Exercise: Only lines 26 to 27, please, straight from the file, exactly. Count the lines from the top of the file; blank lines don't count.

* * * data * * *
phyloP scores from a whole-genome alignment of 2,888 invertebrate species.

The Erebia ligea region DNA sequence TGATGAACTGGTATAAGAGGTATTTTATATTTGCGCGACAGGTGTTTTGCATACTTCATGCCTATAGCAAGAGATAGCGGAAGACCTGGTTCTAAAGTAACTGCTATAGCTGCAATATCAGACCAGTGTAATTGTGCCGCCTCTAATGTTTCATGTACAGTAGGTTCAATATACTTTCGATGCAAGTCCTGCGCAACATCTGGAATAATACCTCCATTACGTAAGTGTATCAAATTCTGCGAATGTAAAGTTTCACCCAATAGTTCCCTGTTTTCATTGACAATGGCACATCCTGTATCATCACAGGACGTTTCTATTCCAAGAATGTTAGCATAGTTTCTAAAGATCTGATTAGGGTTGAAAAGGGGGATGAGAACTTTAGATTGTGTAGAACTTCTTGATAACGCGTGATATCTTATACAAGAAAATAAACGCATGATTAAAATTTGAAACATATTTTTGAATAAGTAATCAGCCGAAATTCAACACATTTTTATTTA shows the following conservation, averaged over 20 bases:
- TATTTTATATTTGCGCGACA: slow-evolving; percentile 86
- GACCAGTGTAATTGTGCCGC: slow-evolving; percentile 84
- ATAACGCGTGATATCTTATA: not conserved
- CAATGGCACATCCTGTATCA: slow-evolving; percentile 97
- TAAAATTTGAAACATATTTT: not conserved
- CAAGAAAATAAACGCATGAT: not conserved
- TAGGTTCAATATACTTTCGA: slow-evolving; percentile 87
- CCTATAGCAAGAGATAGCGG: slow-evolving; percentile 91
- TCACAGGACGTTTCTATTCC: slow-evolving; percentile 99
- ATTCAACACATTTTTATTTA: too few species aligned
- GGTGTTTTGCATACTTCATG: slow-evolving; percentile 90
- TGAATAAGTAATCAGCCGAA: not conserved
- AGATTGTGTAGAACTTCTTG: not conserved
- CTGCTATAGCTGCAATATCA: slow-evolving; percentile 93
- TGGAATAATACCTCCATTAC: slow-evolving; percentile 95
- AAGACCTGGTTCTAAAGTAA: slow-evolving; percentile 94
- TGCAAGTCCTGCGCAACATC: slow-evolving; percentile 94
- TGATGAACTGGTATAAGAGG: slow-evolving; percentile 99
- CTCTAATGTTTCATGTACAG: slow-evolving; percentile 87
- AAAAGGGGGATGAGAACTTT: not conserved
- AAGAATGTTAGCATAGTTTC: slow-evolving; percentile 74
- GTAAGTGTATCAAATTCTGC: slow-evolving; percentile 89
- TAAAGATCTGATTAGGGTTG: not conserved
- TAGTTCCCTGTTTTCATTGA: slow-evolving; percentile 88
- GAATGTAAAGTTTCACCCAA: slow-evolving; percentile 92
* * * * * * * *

- TAGTTCCCTGTTTTCATTGA: slow-evolving; percentile 88
- GAATGTAAAGTTTCACCCAA: slow-evolving; percentile 92